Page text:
Los Angeles the City of Los Angeles and known by its initials L. A. is the most populous city in California, the second most populous city in the United States, after New York City, the third most populous city in North America. With an estimated population of four million, Los Angeles is the cultural and commercial center of Southern California; the city is known for its Mediterranean climate, ethnic diversity and the entertainment industry, its sprawling metropolis. Los Angeles is the largest city on the West Coast of North America. Los Angeles is in a large basin bounded by the Pacific Ocean on one side and by mountains as high as 10,000 feet on the other; the city proper, which covers about 469 square miles, is the seat of Los Angeles County, the most populated county in the country. Los Angeles is the principal city of the Los Angeles metropolitan area, the second largest in the United States after that of New York City, with a population of 13.1 million. It is part of the Los Angeles-Long Beach combined statistical area the nation's second most populous area with a 2015 estimated population of 18.7 million.
Los Angeles is one of the most substantial economic engines within the United States, with a diverse economy in a broad range of professional and cultural fields. Los Angeles is famous as the home of Hollywood, a major center of the world entertainment industry. A global city, it has been ranked 6th in the Global Cities Index and 9th in the Global Economic Power Index; the Los Angeles metropolitan area has a gross metropolitan product of $1.044 trillion, making it the third-largest in the world, after the Tokyo and New York metropolitan areas. Los Angeles hosted the 1932 and 1984 Summer Olympics and will host the event for a third time in 2028; the city hosted the Miss Universe pageant twice, in 1990 and 2006, was one of 9 American cities to host the 1994 FIFA men's soccer World Cup and one of 8 to host the 1999 FIFA women's soccer World Cup, hosting the final match for both tournaments. Home to the Chumash and Tongva, Los Angeles was claimed by Juan Rodríguez Cabrillo for Spain in 1542 along with the rest of what would become Alta California.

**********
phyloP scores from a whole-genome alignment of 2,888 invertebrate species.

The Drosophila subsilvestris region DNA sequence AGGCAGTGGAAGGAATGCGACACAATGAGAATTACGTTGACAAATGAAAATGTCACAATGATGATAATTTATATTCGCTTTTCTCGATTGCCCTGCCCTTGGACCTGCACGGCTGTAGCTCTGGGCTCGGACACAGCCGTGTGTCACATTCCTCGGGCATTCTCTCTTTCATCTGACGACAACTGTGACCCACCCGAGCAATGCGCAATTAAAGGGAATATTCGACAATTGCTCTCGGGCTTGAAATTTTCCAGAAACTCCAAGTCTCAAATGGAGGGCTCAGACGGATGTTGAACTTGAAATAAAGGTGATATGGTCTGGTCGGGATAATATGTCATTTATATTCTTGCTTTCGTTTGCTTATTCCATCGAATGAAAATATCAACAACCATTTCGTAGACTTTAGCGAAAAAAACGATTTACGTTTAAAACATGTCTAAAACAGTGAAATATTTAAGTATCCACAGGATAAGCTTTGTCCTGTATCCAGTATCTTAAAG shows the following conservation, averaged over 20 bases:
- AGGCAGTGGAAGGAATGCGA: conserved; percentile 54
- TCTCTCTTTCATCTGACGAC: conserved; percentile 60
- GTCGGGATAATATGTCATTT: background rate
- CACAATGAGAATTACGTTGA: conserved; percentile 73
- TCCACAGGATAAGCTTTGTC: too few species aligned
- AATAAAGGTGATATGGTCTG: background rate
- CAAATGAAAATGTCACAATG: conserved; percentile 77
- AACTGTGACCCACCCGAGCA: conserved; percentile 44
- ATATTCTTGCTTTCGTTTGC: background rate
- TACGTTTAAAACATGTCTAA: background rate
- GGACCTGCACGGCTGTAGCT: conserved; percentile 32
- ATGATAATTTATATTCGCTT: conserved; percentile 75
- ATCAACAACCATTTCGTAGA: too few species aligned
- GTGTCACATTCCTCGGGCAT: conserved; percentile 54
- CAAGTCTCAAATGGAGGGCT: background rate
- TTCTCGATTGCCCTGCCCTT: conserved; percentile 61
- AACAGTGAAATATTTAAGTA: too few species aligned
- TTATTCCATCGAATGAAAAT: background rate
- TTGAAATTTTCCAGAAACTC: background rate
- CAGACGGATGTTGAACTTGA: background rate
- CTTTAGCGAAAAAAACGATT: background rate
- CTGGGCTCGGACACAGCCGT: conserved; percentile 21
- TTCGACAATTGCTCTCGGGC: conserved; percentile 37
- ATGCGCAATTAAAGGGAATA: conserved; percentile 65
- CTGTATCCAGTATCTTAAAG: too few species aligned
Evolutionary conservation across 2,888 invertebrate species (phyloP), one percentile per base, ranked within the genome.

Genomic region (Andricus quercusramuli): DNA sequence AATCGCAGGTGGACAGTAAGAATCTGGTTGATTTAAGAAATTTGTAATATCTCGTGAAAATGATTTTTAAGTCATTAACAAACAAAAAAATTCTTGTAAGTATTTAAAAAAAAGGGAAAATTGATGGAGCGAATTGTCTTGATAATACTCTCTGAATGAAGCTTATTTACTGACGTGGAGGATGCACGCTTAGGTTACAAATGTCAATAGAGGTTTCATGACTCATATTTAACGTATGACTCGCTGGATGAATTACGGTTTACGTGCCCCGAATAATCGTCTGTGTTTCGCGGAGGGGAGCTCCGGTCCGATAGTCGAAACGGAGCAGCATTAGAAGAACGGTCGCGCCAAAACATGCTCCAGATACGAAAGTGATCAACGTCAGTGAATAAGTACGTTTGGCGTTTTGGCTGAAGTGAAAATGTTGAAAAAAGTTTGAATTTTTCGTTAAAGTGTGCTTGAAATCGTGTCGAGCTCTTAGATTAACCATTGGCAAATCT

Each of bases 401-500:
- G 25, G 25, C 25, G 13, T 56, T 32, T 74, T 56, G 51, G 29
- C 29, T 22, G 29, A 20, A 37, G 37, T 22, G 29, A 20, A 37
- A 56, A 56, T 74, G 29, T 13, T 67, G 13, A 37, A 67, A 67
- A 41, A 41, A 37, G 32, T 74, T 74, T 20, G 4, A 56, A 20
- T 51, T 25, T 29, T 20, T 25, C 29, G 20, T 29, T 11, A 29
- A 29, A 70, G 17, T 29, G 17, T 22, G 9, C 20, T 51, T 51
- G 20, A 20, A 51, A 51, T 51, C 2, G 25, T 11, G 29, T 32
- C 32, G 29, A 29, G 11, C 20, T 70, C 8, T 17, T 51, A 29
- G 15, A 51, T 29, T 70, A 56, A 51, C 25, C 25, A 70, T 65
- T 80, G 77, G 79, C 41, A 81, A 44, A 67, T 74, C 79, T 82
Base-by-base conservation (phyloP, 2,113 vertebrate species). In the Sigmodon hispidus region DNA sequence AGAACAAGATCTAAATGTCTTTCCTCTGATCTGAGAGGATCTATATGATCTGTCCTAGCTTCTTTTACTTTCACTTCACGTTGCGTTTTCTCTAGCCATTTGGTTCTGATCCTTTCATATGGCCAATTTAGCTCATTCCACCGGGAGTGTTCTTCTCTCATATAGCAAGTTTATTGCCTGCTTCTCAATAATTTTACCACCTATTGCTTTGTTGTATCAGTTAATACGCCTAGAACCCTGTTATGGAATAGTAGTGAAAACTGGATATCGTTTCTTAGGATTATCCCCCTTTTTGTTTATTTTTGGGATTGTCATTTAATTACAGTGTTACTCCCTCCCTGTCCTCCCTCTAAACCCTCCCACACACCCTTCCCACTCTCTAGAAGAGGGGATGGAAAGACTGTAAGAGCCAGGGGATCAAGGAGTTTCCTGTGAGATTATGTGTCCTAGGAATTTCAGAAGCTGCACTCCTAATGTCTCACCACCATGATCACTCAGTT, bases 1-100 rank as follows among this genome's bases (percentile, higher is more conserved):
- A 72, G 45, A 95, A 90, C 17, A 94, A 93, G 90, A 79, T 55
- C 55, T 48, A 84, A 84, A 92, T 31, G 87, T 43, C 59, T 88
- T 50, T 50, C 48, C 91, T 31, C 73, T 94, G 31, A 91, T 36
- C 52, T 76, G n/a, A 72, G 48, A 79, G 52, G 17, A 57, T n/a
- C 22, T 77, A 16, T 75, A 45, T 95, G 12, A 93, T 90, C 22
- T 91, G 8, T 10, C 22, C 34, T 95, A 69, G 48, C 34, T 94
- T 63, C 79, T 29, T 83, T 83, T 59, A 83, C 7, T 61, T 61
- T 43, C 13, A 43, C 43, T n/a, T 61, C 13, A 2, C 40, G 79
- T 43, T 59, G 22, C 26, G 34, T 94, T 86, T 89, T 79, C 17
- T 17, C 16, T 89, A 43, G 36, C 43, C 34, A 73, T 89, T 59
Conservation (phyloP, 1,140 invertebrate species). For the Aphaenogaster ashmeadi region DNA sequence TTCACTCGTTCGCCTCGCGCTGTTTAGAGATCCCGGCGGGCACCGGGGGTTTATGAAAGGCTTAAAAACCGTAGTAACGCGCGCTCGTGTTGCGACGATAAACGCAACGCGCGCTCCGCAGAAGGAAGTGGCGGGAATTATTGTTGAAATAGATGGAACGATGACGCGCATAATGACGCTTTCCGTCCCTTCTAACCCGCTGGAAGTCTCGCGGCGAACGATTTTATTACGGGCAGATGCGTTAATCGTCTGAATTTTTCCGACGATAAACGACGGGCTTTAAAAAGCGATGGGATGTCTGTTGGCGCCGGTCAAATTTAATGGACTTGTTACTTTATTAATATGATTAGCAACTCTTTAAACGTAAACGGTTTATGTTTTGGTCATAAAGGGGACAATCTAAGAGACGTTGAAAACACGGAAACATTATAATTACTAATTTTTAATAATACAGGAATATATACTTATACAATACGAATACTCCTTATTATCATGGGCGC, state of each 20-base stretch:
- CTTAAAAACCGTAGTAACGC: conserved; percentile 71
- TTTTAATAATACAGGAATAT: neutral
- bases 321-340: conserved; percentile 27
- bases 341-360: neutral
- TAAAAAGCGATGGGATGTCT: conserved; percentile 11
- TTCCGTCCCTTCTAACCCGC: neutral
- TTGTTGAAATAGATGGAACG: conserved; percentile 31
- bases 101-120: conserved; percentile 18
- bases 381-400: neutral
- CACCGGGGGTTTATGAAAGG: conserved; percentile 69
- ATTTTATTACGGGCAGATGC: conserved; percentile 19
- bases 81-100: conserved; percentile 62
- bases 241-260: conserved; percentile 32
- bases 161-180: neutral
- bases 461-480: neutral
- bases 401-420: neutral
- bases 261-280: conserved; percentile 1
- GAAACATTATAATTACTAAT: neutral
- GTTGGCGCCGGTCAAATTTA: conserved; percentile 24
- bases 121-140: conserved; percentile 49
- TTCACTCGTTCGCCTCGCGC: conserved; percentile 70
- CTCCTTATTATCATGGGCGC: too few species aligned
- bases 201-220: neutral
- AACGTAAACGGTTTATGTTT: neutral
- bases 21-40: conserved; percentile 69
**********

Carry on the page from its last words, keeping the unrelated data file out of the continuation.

The city was founded on September 4, 1781, by Spanish governor Felipe de Neve. It became a part of Mexico in 1821 following the Mexican War of Independence. In 1848, at the end of the Mexican–American War, Los Angeles and the rest of California were purchased as part of the Treaty of Guadalupe Hidalgo, becoming part of the United States. Los Angeles was incorporated as a municipality on April 4, 1850, five months before California achieved statehood; the discovery of oil in the 1890s brought rapid growth to the city. The completion of the Los Angeles Aqueduct in 1913, delivering water from Eastern California assured the city's continued rapid growth; the Los Angeles coastal area was settled by the Chumash tribes. A Gabrieleño settlement in the area was called iyáangẚ, meaning "poison oak place". Maritime explorer Juan Rodríguez Cabrillo claimed the area of southern California for the Spanish Empire in 1542 while on an official military exploring expedition moving north along the Pacific coast from earlier colonizing bases of New Spain in Central and South America.
Gaspar de Portolà and Franciscan missionary Juan Crespí, reached the present site of Los Angeles on August 2, 1769. In 1771, Franciscan friar Junípero Serra directed the building of the Mission San Gabriel Arcángel, the first mission in the area. On September 4, 1781, a group of forty-four settlers known as "Los Pobladores" founded the pueblo they called El Pueblo de Nuestra Señora la Reina de los Ángeles,'The Town of Our Lady the Queen of the Angels'; the present-day city has the largest Roman Catholic Archdiocese in the United States. Two-thirds of the Mexican or settlers were mestizo or mulatto, a mixture of African and European ancestry; the settlement remained a small ranch town for decades, but by 1820, the population had increased to about 650 residents. Today, the pueblo is commemorated in the historic district of Los Angeles Pueblo Plaza and Olvera Street, the oldest part of Los Angeles. New Spain achieved its independence from the Spanish Empire in 1821, the pueblo continued as a part of Mexico.
During Mexican rule, Governor Pío Pico made Los Angeles Alta California's regional capital. Mexican rule ended during the Mexican–American War: Americans took control from the Californios after a series of battles, culminating with the signing of the Treaty of Cahuenga on January 13, 1847. Railroads arrived with the completion of the transcontinental Southern Pacific line to Los Angeles in 1876 and the Santa Fe Railroad in 1885. Petroleum was discovered in the city and surrounding area in 1892, by 1923, the discoveries had helped California become the country's largest oil producer, accounting for about one-quarter of the world's petroleum output. By 1900, the population had grown to more than 102,000; the completion of the Los Angeles Aqueduct in 1913, under the supervision of William Mulholland, assured the continued growth of the city. Due to clauses in the city's charter that prevented the City of Los Angeles from selling or providing water from the aqueduct to any area outside its borders, many adjacent city and communities became compelled to annex themselves into Los Angeles.